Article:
Thursday, August 21, 2014

Chickens - Which Kind to Keep?

The big question you need to ask yourself is: what you will be using your chickens for? 

Pepperann (back) and Buffy (front) are Plymouth Rock, and Red Star hens. They are considered to be dual purpose birds, as they are a heavy-bodied breed, suitable for eating, as well as good egg-layers.

The three main uses for chickens are meat, eggs, and showing. More often than not a breed of chicken will fall under two of these categories.

  • Meat chickens are heavy bodied, muscular birds, which typically grow quickly.
  • Egg laying birds are typically light bodied, and may lay up to 7 eggs in a week, although it is more typical to lay 4 or 5 per week to qualify as an excellent egg-laying hen.
  • Ornamental breeds are bred for specific unique characteristics such as color, long or uniquely shaped feathers, feathered feet, or tiny size.
  • Dual-purpose birds are those who fall into more than one category. It is possible to have a dual purpose bird which is heavy bodied, but is also a productive egg layer. It is also possible to have an ornamental bird which lays eggs or makes a decent fryer bird.
If you decide upon keeping chickens for meat, be prepared to see those cute little chicks grow up and be slaughtered. It's not an easy thing to do, so prepare yourself thoroughly. Meat birds are typically slaughtered when they are relatively young. Modern dedicated meat birds have been selectively bred to get huge in a short period of time. The older the bird, the tougher the meat, so it comes in handy to have a young bird which is ready to slaughter early. The decision to be made here is if you want a large chicken or a small chicken. Cornish rock chickens get to be very large, while Cornish game hens stay smaller. Another choice to make is if you are going to raise a modern breed or a heritage breed. Modern breeds tend to grow faster and, therefore, are ready to slaughter at a younger age. Heritage breeds grow a bit slower, but make tastier table birds.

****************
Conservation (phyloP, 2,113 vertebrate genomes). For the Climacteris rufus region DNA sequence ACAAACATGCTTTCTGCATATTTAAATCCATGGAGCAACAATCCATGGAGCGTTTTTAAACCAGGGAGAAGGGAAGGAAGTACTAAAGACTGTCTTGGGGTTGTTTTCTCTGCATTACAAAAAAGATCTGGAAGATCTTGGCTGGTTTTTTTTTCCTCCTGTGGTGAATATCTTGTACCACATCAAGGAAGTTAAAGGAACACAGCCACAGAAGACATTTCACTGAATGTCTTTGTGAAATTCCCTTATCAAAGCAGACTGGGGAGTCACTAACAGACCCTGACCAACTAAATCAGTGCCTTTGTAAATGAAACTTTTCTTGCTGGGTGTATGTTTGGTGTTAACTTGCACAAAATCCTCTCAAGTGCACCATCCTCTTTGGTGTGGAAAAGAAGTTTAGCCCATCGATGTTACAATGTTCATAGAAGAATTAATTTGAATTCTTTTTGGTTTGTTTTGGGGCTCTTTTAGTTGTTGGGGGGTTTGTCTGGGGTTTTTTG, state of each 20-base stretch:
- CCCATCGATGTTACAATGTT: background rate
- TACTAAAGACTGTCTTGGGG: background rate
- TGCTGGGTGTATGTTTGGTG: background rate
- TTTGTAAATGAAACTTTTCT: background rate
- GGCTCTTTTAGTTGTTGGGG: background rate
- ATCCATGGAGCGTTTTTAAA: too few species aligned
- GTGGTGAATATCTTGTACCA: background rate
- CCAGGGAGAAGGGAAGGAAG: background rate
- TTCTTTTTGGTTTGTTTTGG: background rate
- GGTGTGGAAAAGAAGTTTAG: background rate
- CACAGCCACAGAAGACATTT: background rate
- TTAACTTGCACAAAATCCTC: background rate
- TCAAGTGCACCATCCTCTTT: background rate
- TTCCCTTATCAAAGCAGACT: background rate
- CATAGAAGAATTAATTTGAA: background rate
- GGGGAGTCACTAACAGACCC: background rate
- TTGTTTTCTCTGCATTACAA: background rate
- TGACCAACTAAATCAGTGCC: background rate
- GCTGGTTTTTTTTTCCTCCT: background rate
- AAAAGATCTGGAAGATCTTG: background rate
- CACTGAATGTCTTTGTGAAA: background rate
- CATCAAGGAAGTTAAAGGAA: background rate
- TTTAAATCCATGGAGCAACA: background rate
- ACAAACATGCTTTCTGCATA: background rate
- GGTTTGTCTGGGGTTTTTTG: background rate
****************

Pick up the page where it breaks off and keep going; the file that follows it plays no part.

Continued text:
Two-Piece is a White Leghorn hen. Leghorns are excellent egg-layers, but lack the body mass to be a roaster chicken. If considering keeping Leghorn chickens, bear in mind that they are a very loud breed!

If egg-laying is what you desire, there are a plethora of birds to do the job! The first thing to look at is how many eggs your family consumes in a week's time. If you seldom eat eggs, you will want to look into a slower laying breed. The next thing to look at is what size eggs you would like. Chicken egg sizes range from peewee to jumbo. If you do a lot of baking, a large or extra large egg is what you should look for. If you are just looking for eggs to cook up for breakfast or to boil up for a snack, any size will do. You could also factor egg color into your decision. Chickens have been known to lay white, cream, tan, dark brown, green, or blue eggs. Consider, also, if you want the birds just for egg-laying or if you would like to slaughter them. There are some great heavy-bodied birds that are champion egg-layers too! The last thing to think of is whether or not your hens will go broody. A broody hen will lay eggs (or steal them) and sit on them to hatch them. If you have a rooster and you would like your chickens to propagate, this is fine. If, however, you are interested only in having the eggs for food, this behavior may be undesirable. Not only is it difficult to get eggs away from a broody hen, but the hen will stop laying while she is sitting on the eggs, and it can often be difficult to break a hen of her broodiness.

The last category of chicken to consider is the ornamental category. If you are looking for a fun and flashy pet, or a breeding and showing hobby, these are the birds for you! The first thing to contemplate with ornamental birds is whether they will be for breeding and showing,  just a pet, or a useful pet. The next thing to consider is whether or not your need of chicken will require any special care. Long or delicate feathers may become damaged easily, feathery head crowns may obscure vision and make a bird more susceptible to predators. If you're chicken will be a pet, it's attitude and flightiness must be considered, as well as its noise level.

A good, short, yet comprehensive list with information on chicken purposes, egg-laying ability, temperment, size, and cold-hardiness can be found here:

My Pet Chicken Breeds List